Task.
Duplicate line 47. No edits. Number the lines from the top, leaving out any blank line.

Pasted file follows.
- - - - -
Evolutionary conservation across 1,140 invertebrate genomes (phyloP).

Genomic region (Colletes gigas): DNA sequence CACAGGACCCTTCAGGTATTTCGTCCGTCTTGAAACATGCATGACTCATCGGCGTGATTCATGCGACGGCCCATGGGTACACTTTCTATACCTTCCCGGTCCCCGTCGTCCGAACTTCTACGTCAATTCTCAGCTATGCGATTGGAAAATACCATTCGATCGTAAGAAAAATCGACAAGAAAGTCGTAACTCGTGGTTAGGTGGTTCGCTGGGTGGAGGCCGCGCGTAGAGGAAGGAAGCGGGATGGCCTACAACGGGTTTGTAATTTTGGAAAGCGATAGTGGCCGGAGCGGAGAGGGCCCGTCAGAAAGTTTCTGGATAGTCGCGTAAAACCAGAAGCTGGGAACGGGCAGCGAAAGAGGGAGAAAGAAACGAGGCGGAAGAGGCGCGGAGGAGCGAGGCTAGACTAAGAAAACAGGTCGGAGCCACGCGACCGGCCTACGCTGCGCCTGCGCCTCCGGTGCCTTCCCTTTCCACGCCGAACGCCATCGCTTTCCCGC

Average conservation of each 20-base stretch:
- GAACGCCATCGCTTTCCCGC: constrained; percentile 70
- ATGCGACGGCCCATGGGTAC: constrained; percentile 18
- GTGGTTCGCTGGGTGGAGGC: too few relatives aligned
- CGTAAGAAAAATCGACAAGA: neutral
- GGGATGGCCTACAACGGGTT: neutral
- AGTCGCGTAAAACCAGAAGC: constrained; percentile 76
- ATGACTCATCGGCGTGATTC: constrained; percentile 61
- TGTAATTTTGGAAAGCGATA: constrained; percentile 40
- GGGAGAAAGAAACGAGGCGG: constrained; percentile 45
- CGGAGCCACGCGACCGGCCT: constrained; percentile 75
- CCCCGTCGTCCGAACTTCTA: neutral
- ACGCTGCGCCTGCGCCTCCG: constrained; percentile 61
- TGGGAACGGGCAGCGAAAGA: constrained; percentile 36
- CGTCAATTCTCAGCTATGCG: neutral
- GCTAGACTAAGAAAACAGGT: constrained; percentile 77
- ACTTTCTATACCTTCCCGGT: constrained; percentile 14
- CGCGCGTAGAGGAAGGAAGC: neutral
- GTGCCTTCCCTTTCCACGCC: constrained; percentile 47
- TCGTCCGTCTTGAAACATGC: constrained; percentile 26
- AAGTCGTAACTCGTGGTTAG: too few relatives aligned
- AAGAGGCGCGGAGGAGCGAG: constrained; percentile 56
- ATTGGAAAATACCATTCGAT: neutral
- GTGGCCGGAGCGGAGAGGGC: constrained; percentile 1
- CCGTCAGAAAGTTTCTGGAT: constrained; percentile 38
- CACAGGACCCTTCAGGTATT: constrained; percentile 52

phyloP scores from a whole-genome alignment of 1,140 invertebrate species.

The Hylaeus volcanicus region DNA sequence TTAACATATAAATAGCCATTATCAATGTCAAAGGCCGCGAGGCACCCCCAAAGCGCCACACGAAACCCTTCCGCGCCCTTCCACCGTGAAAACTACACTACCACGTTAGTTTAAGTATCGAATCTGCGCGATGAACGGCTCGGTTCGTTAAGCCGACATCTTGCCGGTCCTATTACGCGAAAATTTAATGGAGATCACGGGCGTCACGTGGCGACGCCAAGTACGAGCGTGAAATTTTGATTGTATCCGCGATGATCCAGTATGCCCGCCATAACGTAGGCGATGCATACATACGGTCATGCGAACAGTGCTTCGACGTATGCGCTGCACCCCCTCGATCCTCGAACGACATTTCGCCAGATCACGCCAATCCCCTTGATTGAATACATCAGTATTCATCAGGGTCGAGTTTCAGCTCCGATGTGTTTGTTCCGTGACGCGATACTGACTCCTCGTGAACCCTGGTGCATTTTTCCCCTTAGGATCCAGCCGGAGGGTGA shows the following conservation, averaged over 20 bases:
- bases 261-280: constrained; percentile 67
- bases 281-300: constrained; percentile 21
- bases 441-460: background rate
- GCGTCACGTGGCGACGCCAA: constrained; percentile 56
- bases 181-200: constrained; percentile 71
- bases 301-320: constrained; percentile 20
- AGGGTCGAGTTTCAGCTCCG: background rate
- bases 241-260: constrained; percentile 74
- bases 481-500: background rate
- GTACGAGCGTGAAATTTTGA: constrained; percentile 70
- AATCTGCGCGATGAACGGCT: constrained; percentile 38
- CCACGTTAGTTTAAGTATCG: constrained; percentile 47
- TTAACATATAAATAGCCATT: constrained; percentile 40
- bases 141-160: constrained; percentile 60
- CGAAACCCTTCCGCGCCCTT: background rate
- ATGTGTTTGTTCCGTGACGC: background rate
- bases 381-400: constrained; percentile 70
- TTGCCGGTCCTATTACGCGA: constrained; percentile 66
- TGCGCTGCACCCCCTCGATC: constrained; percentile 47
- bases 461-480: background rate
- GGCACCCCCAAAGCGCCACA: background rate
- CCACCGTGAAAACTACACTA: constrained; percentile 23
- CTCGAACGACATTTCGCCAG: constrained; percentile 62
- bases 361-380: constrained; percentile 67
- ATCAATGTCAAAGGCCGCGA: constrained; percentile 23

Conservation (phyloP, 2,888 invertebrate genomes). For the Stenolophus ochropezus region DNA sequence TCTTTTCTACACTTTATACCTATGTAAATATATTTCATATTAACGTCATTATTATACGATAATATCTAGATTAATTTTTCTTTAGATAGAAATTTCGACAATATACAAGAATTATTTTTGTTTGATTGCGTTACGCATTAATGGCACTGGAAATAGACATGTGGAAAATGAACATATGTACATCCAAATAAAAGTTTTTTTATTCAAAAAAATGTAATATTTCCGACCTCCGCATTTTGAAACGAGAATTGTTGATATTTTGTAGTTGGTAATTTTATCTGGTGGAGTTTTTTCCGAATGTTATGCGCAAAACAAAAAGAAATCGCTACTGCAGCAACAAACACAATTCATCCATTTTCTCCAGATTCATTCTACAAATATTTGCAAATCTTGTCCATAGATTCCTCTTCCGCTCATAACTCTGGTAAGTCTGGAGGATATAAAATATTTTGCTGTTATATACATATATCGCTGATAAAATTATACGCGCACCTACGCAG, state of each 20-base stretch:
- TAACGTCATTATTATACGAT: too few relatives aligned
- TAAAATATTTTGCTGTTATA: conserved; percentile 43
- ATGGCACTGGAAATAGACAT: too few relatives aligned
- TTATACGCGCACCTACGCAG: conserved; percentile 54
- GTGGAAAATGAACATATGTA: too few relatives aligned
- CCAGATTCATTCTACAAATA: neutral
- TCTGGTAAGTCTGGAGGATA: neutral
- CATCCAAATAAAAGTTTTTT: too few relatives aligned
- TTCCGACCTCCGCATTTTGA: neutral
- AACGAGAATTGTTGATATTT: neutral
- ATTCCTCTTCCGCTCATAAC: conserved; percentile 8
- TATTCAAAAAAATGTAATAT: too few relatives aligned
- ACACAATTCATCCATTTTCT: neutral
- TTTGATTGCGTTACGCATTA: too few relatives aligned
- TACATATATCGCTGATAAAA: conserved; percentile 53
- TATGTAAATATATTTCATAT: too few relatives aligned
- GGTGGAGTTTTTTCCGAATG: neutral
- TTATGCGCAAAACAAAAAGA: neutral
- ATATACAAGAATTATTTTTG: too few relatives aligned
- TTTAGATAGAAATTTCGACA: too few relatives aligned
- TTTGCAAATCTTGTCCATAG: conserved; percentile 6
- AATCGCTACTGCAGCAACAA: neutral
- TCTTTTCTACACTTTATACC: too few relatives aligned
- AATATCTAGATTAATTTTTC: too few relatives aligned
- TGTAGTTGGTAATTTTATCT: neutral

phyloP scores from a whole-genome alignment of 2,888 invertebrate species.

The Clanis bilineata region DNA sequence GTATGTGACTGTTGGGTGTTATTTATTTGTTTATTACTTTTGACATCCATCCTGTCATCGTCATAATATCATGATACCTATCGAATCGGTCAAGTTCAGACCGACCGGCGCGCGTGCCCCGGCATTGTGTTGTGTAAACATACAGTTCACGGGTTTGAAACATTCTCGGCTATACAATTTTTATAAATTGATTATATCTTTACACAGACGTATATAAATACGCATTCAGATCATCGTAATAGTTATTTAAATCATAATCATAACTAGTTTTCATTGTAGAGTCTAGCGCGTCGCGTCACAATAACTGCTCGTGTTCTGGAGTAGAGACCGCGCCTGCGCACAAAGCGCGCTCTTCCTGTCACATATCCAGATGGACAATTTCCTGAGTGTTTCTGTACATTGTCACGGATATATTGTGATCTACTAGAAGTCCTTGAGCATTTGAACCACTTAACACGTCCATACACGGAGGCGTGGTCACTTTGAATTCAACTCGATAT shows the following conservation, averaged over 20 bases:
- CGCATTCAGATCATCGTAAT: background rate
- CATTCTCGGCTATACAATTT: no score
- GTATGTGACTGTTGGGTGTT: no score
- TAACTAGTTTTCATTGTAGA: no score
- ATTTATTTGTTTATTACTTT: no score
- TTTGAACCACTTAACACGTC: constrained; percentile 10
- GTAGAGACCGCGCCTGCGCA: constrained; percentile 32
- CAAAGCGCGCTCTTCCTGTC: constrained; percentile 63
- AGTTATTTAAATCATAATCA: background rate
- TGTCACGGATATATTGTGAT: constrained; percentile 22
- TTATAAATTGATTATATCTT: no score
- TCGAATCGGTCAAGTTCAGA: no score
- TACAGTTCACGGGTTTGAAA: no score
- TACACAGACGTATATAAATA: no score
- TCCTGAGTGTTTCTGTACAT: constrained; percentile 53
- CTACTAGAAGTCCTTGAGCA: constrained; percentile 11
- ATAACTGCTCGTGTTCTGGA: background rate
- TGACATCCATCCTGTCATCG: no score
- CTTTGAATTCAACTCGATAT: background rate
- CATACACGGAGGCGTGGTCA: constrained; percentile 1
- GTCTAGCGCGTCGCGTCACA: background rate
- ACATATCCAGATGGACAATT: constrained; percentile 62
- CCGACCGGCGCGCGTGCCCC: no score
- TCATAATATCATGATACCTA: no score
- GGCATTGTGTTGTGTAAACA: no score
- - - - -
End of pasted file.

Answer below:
- bases 381-400: constrained; percentile 70